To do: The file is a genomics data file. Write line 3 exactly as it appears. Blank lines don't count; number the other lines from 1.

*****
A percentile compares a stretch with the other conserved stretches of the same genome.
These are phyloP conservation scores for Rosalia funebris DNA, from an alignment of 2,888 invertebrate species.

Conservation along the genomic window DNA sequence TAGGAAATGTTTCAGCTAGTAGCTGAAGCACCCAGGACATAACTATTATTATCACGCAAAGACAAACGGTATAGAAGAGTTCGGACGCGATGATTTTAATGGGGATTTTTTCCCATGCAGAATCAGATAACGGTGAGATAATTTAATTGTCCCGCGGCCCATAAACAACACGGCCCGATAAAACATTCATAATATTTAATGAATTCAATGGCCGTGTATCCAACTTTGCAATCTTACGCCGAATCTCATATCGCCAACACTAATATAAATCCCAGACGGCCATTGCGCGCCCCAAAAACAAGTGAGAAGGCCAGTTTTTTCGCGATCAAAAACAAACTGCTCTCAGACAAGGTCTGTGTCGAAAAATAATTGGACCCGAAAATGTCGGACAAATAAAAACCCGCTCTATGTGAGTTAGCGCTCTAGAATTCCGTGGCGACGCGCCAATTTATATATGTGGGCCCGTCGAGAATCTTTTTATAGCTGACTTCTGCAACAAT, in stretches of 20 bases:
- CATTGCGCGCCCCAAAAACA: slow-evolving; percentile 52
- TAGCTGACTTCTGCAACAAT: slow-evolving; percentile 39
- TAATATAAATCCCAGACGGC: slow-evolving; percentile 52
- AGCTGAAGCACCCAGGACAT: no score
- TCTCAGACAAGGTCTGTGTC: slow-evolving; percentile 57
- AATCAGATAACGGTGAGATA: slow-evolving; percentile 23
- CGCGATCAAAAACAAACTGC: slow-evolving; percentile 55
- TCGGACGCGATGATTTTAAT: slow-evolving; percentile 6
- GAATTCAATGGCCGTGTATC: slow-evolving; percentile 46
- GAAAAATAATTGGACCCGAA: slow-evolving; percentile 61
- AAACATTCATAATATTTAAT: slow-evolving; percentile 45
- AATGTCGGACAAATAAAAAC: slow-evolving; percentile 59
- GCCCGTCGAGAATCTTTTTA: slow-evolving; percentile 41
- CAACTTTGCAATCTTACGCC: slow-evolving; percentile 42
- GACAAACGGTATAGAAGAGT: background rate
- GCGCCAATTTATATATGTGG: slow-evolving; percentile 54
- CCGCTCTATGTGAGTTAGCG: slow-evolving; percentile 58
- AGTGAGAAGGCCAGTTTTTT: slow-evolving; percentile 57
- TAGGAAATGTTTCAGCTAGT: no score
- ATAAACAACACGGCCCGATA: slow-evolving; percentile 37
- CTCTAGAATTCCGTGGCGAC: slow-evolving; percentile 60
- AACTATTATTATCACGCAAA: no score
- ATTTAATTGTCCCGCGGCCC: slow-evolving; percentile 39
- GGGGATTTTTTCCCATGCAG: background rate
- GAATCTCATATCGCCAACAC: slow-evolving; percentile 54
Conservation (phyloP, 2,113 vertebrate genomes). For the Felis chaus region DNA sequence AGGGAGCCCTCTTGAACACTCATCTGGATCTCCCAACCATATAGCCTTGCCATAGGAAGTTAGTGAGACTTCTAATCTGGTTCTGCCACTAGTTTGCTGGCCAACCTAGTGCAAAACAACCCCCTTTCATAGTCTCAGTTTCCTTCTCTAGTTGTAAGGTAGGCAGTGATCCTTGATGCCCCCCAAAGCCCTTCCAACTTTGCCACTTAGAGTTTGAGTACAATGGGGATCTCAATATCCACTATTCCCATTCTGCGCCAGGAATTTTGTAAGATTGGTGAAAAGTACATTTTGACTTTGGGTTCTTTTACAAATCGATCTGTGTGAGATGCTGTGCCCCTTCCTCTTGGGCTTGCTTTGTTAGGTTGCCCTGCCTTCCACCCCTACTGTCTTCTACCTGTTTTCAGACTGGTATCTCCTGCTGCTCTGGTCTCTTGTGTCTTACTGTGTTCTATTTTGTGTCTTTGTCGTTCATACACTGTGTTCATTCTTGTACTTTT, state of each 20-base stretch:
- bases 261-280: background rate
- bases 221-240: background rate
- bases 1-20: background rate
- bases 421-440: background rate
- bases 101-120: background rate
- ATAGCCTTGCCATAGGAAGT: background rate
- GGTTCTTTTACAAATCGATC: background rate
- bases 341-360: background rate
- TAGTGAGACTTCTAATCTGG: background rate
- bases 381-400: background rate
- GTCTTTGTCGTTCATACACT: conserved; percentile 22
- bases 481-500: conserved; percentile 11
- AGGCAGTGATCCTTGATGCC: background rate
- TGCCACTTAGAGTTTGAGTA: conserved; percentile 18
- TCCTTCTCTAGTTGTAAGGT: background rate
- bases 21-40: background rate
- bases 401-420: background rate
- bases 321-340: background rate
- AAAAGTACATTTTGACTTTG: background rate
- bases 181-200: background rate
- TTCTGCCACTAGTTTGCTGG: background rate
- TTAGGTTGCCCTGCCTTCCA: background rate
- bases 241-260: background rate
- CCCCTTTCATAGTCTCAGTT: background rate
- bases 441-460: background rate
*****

Conservation along the genomic window DNA sequence TAGGAAATGTTTCAGCTAGTAGCTGAAGCACCCAGGACATAACTATTATTATCACGCAAAGACAAACGGTATAGAAGAGTTCGGACGCGATGATTTTAATGGGGATTTTTTCCCATGCAGAATCAGATAACGGTGAGATAATTTAATTGTCCCGCGGCCCATAAACAACACGGCCCGATAAAACATTCATAATATTTAATGAATTCAATGGCCGTGTATCCAACTTTGCAATCTTACGCCGAATCTCATATCGCCAACACTAATATAAATCCCAGACGGCCATTGCGCGCCCCAAAAACAAGTGAGAAGGCCAGTTTTTTCGCGATCAAAAACAAACTGCTCTCAGACAAGGTCTGTGTCGAAAAATAATTGGACCCGAAAATGTCGGACAAATAAAAACCCGCTCTATGTGAGTTAGCGCTCTAGAATTCCGTGGCGACGCGCCAATTTATATATGTGGGCCCGTCGAGAATCTTTTTATAGCTGACTTCTGCAACAAT, in stretches of 20 bases: